The commanders always remained involved in wars. They were engaged in making plans to free themselves from the control of the Delhi ruler in one way or the other. They ‘ did not look after the local administration, which was a part of their official duty. They spent their wealth on a life of luxury and debauchery. They lived in big mansions with many wives. They had many male and female slaves.

Question 10.
Write about the religious leaders of the Muslims.
Answer:
There were two sections of Muslim high clergy.

  1. Ulemas. They belonged to religious class of the Muslim society. They were authorities on Arabic and religious literature,
  2. Sayyids: Apart from the Ulemas, there was a class of Sayyids in the Muslim religious society. They claimed themselves to be the descendants of Bibi Fatima, the daughter of Prophet Muhammad.

Both the Sayyids and the Ulemas had a thorough knowledge of the law governing the Muslim society.

Question 11.
Describe the slave class.
Answer:
The lowest class in the Muslim society included persons like weavers, potters, laborers, slaves and eunuchs. The prisoners of war^ were made slaves. They were also exported to the other countries. The eunuch slaves were employed to serve the royal ladies in the harems. The women slaves were like an object of amusement for satisfying the whims of the Amirs and high ranking commanders. Such women received shelter, food and clothing in return. Their condition of life depended upon the mercy of their owners.

Question 12.
What were the food habits of the Muslims?
Answer:
The food habits of Upper Section of Muslim Society. The Muslims were mostly non-vegetarians. The upper section of Muslim society included Amirs, high ranking commanders, Sayyids, Sheikhs, priests and Qazis. They enjoyed delicious food, spices and chillies in excess. The ‘Pulao’ and ‘Korrma’ were their most favourite delicacies. Among sweets and desserts, they liked puddings of ground flour (Halwa) and syrups (sharbats). It was a normal habit with the members of the upper class to take drugs.

The food of common Muslims. The common Muslims were non-vegetarians. The baked cakes of wheat (chappati) and roasted meat were their staple diet. The cooked food | was also available in the bazaars. Most of the Muslim artisans loved to take mashed curd (lassi) along with their meals.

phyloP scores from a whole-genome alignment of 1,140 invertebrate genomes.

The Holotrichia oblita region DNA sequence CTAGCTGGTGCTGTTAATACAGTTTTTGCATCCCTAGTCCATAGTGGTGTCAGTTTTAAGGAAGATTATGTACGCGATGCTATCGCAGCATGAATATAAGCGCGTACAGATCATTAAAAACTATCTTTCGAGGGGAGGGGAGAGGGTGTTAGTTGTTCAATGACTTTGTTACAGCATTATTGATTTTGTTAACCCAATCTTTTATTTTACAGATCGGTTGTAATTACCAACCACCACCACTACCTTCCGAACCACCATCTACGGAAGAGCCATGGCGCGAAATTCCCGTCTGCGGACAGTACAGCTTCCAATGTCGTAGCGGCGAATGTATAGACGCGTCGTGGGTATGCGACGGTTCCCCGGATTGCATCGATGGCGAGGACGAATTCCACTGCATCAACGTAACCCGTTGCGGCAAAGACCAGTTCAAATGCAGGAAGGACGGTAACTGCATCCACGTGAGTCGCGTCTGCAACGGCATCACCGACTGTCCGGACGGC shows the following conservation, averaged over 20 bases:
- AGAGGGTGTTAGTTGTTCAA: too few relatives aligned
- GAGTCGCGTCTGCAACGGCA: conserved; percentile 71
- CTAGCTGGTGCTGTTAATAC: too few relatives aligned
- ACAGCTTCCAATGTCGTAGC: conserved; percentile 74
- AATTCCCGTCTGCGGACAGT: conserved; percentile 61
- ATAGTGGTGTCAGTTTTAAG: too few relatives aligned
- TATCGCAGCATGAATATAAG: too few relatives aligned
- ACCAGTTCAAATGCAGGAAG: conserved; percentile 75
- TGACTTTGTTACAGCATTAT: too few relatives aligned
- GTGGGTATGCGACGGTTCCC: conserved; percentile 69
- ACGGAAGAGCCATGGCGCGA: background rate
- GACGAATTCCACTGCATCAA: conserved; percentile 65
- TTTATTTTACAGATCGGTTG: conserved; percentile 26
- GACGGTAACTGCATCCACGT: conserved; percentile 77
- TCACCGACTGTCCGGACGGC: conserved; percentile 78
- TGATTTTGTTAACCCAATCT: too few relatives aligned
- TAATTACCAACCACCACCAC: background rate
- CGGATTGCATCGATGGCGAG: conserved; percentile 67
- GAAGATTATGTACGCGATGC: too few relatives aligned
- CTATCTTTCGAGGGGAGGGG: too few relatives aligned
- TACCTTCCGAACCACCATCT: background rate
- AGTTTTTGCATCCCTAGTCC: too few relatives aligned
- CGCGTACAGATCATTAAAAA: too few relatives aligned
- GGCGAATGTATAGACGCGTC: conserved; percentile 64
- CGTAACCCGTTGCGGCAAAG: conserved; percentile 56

PSEB 10th Class SST Solutions History Chapter 2 Political and Social Conditions of the Punjab before Guru Nanak Dev Ji

Question 13.
Write about the dress of the Muslims.
Answer:

  1. The Upper-Class Muslims wore costly and gaudy dresses. Their clothes were made of silk and fine cotton. The Amirs wore elongated headgear (Pagadi). They called their headgear ‘Cheera’.
  2. The Dress of the Slaves of the Nobles. They wore girdle (special cloth) covering abdomen. They kept a handkerchief and wore red slippers. They wore ordinary headgears.
  3. The Muslim Clergy. They wore cotton clothes. They wore headgears of seven yards long cloth. The Sufis wore loose gowns.
  4. The common Muslims. They wore shirts and pyjamas. They also wore shoes and socks.
  5. The Muslim women. A Muslim woman wore blouse, ghagra and narrow pyjama. For purdah, Burqa was used.

Question 14.
Mention the position of women in the Muslim society.
Answer:
A description of condition of the Muslim women in the sixteenth century is given below :

  1. They did not enjoy a respectable position in the Muslim society.
  2. The women belonging to high class lived in highly protected environment of harems. The slaves and concubines were provided to serve them.
  3. The Pardah system was rigorously observed. However, this system was not strictly observed in the rUral areas.
  4. The women of the families of the common people working in the houses of upper-class people lived in separate portions of the houses. Their portion was called Zenana Khanpa. They could come out of their dwelling houses only in Pardah.

Question 15.
Write about the caste system prevalent before Guru Nanak Dev Ji.
Answer:
The Hindu society was divided into different castes or classes before the times of Guru Nanak Dev Ji. The main castes were: Brahman, Kshatriya, Vaishya and Shudra. Apart from these main castes, there were numerous sub-castes.
1. Brahmans. The Brahmans had become totally- negligent of their duties and responsibilities towards the society and worked for their personal interests. They indulged in flattery of the ruling class to serve their own interests. They-also had great influence on the common man. The common people were trapped in numerous superstitions due to the influence of Brahmans.

2. Kshatriyas and Vaishyas. The condition of the Kshatriyas and the Vaishyas was comparatively better.

3. Shudras. The condition of Shudras was very miserable. They were hated and treated as untouchables. There was no harmony between the upper castes and the lower castes in the Hindu society.

Question 16.
Write about the army administration of Babur and of Ibrahim Lodhi.
Answer: